Devon’s Local Life Disrupted by Tourists

Devons Local Life Disrupted by Tourists

Devon’s Local Life Disrupted by Tourists

The Devon’s Local Life Disrupted by Tourists Devon countryside has long been a holiday maker’s dream and local businesses benefit from this. The increased spend helps small businesses to grow, often into franchises and widely recognised brands, which then bring in further revenue.

But many local people worry that the balance between accommodating tourists and maintaining a year-round community is being tipped too far. There’s a risk of “killing the golden goose” by driving out younger families who work in tourism, as well as destroying the natural environment.

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Some of Devon’s most successful tourist attractions are based around a slower pace of life, with plenty of towns and villages to choose from that offer great facilities. Others are centred on outdoor activities, including walking the South West Coast Path or cycling to the remote beach at Westward Ho!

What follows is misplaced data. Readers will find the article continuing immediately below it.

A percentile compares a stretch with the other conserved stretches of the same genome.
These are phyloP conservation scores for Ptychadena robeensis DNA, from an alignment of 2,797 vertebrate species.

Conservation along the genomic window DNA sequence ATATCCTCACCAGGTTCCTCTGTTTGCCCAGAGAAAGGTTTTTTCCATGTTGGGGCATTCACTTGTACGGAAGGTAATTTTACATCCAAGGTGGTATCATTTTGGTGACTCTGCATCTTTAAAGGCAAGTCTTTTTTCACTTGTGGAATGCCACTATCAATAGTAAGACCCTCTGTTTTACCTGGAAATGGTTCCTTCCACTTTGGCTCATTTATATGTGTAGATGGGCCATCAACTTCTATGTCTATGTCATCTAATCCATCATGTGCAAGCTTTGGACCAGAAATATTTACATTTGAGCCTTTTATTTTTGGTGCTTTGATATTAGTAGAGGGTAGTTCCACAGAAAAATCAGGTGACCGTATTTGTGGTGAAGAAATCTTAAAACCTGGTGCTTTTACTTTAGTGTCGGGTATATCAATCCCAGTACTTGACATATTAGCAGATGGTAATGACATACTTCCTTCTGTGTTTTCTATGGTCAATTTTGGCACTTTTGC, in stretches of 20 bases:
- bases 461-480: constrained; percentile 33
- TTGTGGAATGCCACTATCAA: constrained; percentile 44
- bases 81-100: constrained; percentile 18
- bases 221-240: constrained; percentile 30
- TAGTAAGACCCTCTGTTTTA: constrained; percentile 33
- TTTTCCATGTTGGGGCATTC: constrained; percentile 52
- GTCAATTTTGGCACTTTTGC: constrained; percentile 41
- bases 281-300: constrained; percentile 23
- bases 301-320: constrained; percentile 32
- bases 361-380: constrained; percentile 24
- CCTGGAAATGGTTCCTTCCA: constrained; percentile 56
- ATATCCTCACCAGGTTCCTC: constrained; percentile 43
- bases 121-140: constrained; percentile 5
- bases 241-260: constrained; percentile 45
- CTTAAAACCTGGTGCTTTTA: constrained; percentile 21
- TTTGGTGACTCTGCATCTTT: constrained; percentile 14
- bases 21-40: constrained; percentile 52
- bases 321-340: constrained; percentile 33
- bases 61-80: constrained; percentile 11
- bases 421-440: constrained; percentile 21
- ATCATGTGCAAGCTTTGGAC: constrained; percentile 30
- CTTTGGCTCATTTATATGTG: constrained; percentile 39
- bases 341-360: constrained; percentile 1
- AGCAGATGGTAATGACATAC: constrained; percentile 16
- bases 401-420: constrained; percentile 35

Devon also has a wealth of historic sites and buildings, from cliff top castles and quaint country houses to the famous Paignton Picture House. The town of Torquay was home to the crime writer Dame Agatha Christie and the site of her former home is now one of Torbay’s most popular attractions.

While some of the county’s most famous heritage assets attract visitors, some are struggling to survive in an increasingly difficult economic climate. The pandemic has seen excellent work take place between statutory and local partners to support the most vulnerable, but with food prices continuing to rise and energy costs on the increase it will be an even harder winter for many families in Devon. Further research should be commissioned to gain a better understanding of the extent of food insecurity and fuel poverty across Devon and what arrangements are being put in place to support those at greatest risk.